Stillwater, OK

The Biggest Lessons I Learned In 2020

Rachel Dillin

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Last year was a tough one for people in the United States and around the world. While there is plenty to be thankful for, it was also a year filled with lessons.

For me, the biggest lesson I learned is that local and state-level government matters. So few people get out and vote for the local elections, and throughout the coronavirus pandemic, those officials have had the biggest effects on my daily life.

Protecting the City of Stillwater

Without Mayor Will Joyce and the Stillwater City Council, we would not have a mask mandate in Stillwater because our governor, Kevin Stitt, refused to implement the suggestions from the White House Coronavirus Task Force weekly reports.

For their efforts, the mayor and city council ended up being the subject of a failed recall effort from a small group of residents in the minority. This group is erroneously named "Unite Stillwater," but it has done everything it can to keep the local government from enacting policies to protect public health.

Similarly, the local school board and administration also worked hard to protect my children while providing them an education during this unprecedented health crisis. For their efforts, they were sued by a small group of parents who believe that the school should be fully in-person regardless of the number of COVID-19 cases in our community.

While many blamed the Oklahoma State University students for causing the rise in cases in the city, they've been away from campus since November 30, and the cases are higher than they've ever been.

Stillwater Medical Center has done an amazing job of keeping the community informed about the level of COVID-19 patients in its facility. The hospital's COVID-19 ward has been full or nearly full in both ICU and other beds for weeks now. The non-covid part of the hospital also has patients.

The community spread in Stillwater and Payne county is entirely out of control. It appears as if all formal efforts of contact tracing are either inadequate or non-existent.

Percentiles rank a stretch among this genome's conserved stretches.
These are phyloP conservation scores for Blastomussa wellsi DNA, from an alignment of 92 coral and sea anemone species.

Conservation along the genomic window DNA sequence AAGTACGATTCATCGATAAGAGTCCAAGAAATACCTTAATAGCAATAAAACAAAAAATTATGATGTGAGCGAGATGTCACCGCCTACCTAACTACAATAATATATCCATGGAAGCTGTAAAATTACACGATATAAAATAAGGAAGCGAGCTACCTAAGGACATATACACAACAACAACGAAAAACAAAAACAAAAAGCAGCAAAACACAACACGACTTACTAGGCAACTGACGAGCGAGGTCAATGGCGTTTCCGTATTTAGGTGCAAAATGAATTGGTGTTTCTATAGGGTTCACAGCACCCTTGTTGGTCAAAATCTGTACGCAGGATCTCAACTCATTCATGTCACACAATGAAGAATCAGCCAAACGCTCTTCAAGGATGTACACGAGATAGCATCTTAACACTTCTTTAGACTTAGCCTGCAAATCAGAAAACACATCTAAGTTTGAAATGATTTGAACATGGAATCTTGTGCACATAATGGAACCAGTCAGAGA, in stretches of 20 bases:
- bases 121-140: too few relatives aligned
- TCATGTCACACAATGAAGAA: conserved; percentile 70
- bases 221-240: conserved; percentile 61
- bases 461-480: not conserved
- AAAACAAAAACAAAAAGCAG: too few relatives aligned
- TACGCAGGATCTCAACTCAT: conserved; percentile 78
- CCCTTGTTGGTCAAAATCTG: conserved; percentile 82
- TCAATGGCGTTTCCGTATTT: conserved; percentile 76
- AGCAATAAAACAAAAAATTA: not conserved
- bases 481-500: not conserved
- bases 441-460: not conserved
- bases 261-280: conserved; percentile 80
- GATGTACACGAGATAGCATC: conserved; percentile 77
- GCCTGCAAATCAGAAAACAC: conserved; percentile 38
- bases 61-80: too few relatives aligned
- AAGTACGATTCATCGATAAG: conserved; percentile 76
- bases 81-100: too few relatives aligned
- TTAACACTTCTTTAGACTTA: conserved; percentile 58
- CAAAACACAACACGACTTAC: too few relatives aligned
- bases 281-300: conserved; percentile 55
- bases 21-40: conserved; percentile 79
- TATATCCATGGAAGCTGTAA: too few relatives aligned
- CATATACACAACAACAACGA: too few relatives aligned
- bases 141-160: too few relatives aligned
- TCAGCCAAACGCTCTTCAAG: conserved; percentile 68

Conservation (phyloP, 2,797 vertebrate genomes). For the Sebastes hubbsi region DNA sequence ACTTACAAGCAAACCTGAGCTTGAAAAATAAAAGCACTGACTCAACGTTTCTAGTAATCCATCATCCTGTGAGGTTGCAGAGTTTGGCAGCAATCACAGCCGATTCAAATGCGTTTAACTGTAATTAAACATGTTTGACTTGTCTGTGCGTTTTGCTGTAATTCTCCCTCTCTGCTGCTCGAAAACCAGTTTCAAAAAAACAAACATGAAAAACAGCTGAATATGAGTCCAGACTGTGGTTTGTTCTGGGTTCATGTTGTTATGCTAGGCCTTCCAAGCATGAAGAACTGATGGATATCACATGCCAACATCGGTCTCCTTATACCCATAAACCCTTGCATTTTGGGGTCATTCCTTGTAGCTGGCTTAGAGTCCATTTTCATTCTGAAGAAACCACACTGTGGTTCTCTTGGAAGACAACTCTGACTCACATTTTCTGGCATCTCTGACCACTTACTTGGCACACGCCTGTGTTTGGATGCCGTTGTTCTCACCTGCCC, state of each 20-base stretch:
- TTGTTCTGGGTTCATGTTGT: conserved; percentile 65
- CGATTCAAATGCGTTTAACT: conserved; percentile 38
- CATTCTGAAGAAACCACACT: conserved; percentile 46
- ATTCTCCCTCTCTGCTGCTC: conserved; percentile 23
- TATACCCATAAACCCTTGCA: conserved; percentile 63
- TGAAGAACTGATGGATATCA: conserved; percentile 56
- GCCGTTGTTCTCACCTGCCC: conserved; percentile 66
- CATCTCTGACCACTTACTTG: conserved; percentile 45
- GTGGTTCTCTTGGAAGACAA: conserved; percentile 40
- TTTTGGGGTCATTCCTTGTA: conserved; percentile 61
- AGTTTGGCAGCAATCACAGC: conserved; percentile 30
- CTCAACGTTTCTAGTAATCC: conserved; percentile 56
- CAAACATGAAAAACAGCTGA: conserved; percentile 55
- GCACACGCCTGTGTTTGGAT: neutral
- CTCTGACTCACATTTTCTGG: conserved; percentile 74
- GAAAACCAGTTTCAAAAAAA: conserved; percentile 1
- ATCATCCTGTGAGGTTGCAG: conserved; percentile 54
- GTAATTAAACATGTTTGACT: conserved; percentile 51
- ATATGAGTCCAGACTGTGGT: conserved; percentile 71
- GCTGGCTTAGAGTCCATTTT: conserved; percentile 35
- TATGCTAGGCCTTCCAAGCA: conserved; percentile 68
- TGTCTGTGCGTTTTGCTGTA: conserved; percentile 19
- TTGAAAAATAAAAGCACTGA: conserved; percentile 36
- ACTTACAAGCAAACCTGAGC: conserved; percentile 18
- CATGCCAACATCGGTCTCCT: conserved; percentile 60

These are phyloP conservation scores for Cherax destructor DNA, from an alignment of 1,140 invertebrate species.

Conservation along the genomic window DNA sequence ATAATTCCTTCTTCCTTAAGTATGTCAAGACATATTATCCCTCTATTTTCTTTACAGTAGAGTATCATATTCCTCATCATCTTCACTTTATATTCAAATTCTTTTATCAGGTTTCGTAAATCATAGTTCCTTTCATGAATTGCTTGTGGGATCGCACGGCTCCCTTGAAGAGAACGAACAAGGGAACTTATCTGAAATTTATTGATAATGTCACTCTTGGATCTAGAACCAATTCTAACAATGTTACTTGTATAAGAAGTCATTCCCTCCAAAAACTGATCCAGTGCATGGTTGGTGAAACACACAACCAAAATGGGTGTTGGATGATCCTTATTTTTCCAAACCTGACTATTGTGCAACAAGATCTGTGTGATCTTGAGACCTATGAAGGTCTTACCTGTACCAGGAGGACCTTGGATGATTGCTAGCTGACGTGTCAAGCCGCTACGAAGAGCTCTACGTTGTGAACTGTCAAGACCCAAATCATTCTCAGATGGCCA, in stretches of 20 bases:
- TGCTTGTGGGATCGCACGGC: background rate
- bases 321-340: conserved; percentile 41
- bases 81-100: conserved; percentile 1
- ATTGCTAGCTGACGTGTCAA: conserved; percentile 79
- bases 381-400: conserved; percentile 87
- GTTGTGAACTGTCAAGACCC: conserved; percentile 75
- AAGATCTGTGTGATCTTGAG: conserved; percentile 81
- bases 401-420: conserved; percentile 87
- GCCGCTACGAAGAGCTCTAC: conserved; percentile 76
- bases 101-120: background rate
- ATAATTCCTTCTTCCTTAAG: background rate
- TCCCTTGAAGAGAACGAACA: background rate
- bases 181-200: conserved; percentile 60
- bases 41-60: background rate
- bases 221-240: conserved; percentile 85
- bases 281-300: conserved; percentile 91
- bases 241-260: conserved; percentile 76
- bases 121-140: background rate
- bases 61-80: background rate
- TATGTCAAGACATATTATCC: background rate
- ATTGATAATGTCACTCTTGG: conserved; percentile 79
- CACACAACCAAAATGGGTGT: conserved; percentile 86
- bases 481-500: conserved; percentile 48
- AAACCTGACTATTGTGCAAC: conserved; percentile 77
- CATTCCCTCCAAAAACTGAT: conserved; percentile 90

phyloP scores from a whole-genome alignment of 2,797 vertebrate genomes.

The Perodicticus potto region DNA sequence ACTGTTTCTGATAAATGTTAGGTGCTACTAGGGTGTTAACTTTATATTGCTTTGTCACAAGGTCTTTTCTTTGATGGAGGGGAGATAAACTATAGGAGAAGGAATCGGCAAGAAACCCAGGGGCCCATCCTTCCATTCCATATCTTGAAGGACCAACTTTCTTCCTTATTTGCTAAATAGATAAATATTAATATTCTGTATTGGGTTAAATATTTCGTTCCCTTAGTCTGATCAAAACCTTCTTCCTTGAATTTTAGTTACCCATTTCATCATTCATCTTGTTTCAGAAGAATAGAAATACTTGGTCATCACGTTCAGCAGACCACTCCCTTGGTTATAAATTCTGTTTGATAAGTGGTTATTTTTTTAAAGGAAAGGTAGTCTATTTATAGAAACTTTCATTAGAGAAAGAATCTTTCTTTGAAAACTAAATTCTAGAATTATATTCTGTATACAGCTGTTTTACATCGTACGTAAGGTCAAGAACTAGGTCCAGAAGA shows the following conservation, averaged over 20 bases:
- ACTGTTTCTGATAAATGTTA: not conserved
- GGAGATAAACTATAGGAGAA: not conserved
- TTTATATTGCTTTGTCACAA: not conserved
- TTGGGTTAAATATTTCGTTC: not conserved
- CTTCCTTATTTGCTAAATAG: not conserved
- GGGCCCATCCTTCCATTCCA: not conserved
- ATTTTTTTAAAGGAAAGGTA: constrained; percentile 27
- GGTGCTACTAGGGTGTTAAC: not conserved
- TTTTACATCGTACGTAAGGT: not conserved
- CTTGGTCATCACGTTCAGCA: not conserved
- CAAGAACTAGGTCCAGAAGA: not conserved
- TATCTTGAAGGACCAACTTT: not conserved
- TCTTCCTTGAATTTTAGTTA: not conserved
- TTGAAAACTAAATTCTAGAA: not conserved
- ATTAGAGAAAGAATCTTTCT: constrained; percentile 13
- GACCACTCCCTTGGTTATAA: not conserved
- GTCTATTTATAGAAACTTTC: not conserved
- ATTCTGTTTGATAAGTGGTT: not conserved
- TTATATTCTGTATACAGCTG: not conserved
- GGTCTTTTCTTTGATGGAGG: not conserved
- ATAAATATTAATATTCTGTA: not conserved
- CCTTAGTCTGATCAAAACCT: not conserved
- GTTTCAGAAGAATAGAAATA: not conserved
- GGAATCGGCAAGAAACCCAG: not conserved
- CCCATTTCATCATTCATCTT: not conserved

For the first time in my life, I've seen very clearly how important good leadership is at all levels of our government. Those elections in which the majority of voters are more likely to skip are actually the most important. I am incredibly grateful to see calm, level-headed leaders who rely on science and experts to inform their decisions.

Riley Flack of Unite Stillwater is running for city council, and if he had been on the council during the pandemic last year, the city might not have a mask mandate. He's tried his hardest to ensure that there are no formal protections for public health as the pandemic rages out of control.

Other Lessons

The other biggest lesson I've learned is the importance of my family. We have spent more time together than ever before, and I am eternally grateful for it, despite the unusual circumstances. I'm so proud of my children and their resilience under such extreme stress and upheaval.

They will be the leaders of tomorrow, and I believe this experience has prepared them by showing them the importance of government at all levels and by teaching them how to adapt quickly. I believe they will be better community members than many in my and my parents' generations.

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TV & entertainment writer. eBook publisher. Wife. Mother of 2 children. Fitness instructor, runner, belly dancer, and amateur Astronomer. Coke Zero enthusiast.

Stillwater, OK
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